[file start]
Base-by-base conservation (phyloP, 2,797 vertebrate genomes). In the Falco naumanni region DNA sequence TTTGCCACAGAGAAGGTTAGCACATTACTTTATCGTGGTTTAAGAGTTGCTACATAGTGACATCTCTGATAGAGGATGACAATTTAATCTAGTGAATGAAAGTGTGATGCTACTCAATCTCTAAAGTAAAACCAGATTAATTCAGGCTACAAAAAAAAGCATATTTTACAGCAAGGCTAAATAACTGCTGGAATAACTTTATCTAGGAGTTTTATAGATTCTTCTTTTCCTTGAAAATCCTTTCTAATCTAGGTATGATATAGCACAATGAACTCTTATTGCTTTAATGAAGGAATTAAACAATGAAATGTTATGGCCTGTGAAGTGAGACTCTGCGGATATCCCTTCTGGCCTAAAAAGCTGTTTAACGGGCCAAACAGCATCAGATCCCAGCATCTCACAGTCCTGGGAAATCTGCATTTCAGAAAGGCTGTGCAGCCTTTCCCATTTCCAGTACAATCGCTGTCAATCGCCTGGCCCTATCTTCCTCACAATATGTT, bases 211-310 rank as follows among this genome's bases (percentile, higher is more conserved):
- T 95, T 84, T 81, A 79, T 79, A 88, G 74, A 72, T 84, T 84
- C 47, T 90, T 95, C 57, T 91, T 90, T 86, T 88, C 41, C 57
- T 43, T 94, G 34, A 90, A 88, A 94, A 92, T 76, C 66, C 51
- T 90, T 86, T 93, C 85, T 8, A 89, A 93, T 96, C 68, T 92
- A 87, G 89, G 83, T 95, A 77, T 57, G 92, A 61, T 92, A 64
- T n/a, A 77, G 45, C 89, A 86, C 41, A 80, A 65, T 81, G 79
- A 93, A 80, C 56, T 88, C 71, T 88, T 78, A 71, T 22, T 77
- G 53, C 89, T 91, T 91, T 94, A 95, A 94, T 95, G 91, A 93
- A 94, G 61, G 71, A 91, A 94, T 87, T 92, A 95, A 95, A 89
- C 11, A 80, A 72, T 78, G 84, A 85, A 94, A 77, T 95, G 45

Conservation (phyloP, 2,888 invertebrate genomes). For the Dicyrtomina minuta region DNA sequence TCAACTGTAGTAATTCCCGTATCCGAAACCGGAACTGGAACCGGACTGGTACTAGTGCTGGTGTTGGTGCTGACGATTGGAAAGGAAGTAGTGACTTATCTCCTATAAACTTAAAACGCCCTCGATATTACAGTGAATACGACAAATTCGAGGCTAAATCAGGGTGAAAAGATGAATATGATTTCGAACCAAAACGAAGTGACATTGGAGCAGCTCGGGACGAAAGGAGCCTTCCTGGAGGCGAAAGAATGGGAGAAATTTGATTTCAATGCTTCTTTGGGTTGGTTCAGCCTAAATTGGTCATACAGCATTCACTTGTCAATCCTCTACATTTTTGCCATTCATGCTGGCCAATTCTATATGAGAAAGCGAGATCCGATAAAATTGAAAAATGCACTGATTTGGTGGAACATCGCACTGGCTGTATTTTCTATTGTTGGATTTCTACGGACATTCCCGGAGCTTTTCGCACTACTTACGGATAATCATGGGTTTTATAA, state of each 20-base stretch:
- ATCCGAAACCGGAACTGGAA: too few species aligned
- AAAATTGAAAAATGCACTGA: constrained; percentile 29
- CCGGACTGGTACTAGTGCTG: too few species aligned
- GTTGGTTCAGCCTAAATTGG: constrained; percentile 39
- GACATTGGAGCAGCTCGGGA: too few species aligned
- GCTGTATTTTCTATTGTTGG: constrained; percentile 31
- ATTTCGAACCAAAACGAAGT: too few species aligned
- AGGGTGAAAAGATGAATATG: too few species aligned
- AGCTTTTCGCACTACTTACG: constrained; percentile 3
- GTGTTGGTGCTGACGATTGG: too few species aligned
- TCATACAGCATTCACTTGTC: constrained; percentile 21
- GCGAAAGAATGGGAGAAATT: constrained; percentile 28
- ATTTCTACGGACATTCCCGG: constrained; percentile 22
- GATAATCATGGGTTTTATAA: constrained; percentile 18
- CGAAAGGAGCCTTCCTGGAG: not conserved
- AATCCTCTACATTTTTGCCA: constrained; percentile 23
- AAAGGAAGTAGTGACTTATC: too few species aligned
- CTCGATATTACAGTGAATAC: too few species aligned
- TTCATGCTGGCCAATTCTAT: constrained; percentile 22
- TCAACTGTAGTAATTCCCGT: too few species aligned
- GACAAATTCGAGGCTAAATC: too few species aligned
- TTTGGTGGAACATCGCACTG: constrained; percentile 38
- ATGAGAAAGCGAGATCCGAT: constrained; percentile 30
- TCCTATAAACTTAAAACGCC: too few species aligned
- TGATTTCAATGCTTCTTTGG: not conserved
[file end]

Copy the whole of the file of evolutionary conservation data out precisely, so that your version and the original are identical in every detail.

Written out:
Base-by-base conservation (phyloP, 2,797 vertebrate genomes). In the Falco naumanni region DNA sequence TTTGCCACAGAGAAGGTTAGCACATTACTTTATCGTGGTTTAAGAGTTGCTACATAGTGACATCTCTGATAGAGGATGACAATTTAATCTAGTGAATGAAAGTGTGATGCTACTCAATCTCTAAAGTAAAACCAGATTAATTCAGGCTACAAAAAAAAGCATATTTTACAGCAAGGCTAAATAACTGCTGGAATAACTTTATCTAGGAGTTTTATAGATTCTTCTTTTCCTTGAAAATCCTTTCTAATCTAGGTATGATATAGCACAATGAACTCTTATTGCTTTAATGAAGGAATTAAACAATGAAATGTTATGGCCTGTGAAGTGAGACTCTGCGGATATCCCTTCTGGCCTAAAAAGCTGTTTAACGGGCCAAACAGCATCAGATCCCAGCATCTCACAGTCCTGGGAAATCTGCATTTCAGAAAGGCTGTGCAGCCTTTCCCATTTCCAGTACAATCGCTGTCAATCGCCTGGCCCTATCTTCCTCACAATATGTT, bases 211-310 rank as follows among this genome's bases (percentile, higher is more conserved):
- T 95, T 84, T 81, A 79, T 79, A 88, G 74, A 72, T 84, T 84
- C 47, T 90, T 95, C 57, T 91, T 90, T 86, T 88, C 41, C 57
- T 43, T 94, G 34, A 90, A 88, A 94, A 92, T 76, C 66, C 51
- T 90, T 86, T 93, C 85, T 8, A 89, A 93, T 96, C 68, T 92
- A 87, G 89, G 83, T 95, A 77, T 57, G 92, A 61, T 92, A 64
- T n/a, A 77, G 45, C 89, A 86, C 41, A 80, A 65, T 81, G 79
- A 93, A 80, C 56, T 88, C 71, T 88, T 78, A 71, T 22, T 77
- G 53, C 89, T 91, T 91, T 94, A 95, A 94, T 95, G 91, A 93
- A 94, G 61, G 71, A 91, A 94, T 87, T 92, A 95, A 95, A 89
- C 11, A 80, A 72, T 78, G 84, A 85, A 94, A 77, T 95, G 45

Conservation (phyloP, 2,888 invertebrate genomes). For the Dicyrtomina minuta region DNA sequence TCAACTGTAGTAATTCCCGTATCCGAAACCGGAACTGGAACCGGACTGGTACTAGTGCTGGTGTTGGTGCTGACGATTGGAAAGGAAGTAGTGACTTATCTCCTATAAACTTAAAACGCCCTCGATATTACAGTGAATACGACAAATTCGAGGCTAAATCAGGGTGAAAAGATGAATATGATTTCGAACCAAAACGAAGTGACATTGGAGCAGCTCGGGACGAAAGGAGCCTTCCTGGAGGCGAAAGAATGGGAGAAATTTGATTTCAATGCTTCTTTGGGTTGGTTCAGCCTAAATTGGTCATACAGCATTCACTTGTCAATCCTCTACATTTTTGCCATTCATGCTGGCCAATTCTATATGAGAAAGCGAGATCCGATAAAATTGAAAAATGCACTGATTTGGTGGAACATCGCACTGGCTGTATTTTCTATTGTTGGATTTCTACGGACATTCCCGGAGCTTTTCGCACTACTTACGGATAATCATGGGTTTTATAA, state of each 20-base stretch:
- ATCCGAAACCGGAACTGGAA: too few species aligned
- AAAATTGAAAAATGCACTGA: constrained; percentile 29
- CCGGACTGGTACTAGTGCTG: too few species aligned
- GTTGGTTCAGCCTAAATTGG: constrained; percentile 39
- GACATTGGAGCAGCTCGGGA: too few species aligned
- GCTGTATTTTCTATTGTTGG: constrained; percentile 31
- ATTTCGAACCAAAACGAAGT: too few species aligned
- AGGGTGAAAAGATGAATATG: too few species aligned
- AGCTTTTCGCACTACTTACG: constrained; percentile 3
- GTGTTGGTGCTGACGATTGG: too few species aligned
- TCATACAGCATTCACTTGTC: constrained; percentile 21
- GCGAAAGAATGGGAGAAATT: constrained; percentile 28
- ATTTCTACGGACATTCCCGG: constrained; percentile 22
- GATAATCATGGGTTTTATAA: constrained; percentile 18
- CGAAAGGAGCCTTCCTGGAG: not conserved
- AATCCTCTACATTTTTGCCA: constrained; percentile 23
- AAAGGAAGTAGTGACTTATC: too few species aligned
- CTCGATATTACAGTGAATAC: too few species aligned
- TTCATGCTGGCCAATTCTAT: constrained; percentile 22
- TCAACTGTAGTAATTCCCGT: too few species aligned
- GACAAATTCGAGGCTAAATC: too few species aligned
- TTTGGTGGAACATCGCACTG: constrained; percentile 38
- ATGAGAAAGCGAGATCCGAT: constrained; percentile 30
- TCCTATAAACTTAAAACGCC: too few species aligned
- TGATTTCAATGCTTCTTTGG: not conserved